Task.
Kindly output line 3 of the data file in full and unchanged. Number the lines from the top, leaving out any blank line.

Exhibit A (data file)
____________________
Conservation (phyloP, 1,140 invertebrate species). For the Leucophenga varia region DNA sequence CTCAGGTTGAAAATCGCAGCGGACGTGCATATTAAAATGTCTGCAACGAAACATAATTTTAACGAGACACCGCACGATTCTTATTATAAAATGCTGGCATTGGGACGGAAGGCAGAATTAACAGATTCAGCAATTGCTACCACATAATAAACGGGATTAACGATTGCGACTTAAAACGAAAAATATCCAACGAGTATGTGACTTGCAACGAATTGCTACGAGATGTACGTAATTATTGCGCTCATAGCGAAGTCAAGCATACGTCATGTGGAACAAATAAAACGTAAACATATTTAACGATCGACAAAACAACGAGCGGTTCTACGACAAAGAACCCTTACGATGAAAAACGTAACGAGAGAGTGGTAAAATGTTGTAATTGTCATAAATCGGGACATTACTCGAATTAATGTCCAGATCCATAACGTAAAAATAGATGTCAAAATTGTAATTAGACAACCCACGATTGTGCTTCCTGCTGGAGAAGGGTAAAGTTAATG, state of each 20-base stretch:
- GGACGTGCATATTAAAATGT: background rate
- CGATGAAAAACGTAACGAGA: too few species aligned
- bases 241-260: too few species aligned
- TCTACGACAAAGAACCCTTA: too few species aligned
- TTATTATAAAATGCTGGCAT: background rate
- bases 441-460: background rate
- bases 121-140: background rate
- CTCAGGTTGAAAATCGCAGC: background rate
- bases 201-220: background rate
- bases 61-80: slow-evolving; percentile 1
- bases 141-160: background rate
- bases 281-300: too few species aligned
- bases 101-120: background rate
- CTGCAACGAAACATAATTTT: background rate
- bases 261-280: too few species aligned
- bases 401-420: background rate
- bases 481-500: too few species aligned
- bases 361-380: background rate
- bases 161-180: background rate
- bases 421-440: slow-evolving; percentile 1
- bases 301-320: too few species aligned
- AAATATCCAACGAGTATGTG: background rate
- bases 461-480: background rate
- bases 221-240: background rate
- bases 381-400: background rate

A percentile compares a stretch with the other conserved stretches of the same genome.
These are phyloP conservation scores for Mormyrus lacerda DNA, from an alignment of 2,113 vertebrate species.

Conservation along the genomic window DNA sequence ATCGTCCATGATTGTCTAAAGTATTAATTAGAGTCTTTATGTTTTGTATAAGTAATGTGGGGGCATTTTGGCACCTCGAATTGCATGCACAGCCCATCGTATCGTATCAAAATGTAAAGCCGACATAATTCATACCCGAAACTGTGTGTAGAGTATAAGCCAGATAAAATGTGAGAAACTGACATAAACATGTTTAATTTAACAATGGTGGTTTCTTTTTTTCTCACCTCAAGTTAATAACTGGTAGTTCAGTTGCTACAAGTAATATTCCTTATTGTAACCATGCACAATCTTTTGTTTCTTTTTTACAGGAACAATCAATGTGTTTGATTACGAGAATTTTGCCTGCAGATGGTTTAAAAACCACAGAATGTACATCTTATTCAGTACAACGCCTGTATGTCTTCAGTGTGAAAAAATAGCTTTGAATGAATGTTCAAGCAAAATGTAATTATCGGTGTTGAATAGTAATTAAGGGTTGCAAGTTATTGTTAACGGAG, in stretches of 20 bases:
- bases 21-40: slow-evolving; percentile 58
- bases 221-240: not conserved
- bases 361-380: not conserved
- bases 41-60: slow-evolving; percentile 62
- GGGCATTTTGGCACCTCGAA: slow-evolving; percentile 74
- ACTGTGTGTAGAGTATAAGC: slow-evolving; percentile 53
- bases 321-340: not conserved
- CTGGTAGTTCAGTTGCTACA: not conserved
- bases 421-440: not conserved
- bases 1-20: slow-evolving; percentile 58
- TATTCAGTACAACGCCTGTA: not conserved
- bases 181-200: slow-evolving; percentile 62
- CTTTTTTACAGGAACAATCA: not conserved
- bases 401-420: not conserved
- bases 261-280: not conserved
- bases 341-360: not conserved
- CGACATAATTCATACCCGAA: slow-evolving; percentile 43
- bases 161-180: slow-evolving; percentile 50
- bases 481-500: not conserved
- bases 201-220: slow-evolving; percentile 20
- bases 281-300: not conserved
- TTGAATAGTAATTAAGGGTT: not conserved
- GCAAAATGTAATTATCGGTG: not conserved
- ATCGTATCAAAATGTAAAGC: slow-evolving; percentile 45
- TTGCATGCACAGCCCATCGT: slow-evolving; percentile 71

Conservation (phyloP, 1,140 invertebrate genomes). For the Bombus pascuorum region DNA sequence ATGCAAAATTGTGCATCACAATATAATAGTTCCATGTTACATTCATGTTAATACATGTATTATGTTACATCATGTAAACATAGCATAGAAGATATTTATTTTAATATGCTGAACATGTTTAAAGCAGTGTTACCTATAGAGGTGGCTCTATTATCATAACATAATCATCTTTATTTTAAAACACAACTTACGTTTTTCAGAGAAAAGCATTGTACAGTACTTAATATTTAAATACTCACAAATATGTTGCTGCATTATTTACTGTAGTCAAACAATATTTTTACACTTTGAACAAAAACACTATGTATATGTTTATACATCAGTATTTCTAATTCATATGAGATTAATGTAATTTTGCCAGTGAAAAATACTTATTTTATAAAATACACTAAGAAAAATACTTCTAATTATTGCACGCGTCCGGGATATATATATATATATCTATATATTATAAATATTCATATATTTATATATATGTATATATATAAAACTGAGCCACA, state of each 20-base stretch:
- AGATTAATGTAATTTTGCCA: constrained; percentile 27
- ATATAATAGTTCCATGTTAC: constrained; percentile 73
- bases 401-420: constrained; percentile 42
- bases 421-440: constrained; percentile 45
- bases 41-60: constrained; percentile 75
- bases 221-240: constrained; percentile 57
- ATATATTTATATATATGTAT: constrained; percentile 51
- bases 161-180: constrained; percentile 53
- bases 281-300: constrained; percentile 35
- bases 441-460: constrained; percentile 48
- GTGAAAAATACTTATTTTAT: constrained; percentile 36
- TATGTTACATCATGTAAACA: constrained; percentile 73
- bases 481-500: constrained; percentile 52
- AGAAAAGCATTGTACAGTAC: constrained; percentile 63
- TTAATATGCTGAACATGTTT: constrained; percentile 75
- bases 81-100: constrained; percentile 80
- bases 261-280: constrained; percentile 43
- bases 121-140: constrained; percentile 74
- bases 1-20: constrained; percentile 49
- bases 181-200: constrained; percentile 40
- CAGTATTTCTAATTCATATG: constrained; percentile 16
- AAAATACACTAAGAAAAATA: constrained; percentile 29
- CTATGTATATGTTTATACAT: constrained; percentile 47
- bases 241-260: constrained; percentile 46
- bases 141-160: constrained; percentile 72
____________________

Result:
- CGATGAAAAACGTAACGAGA: too few species aligned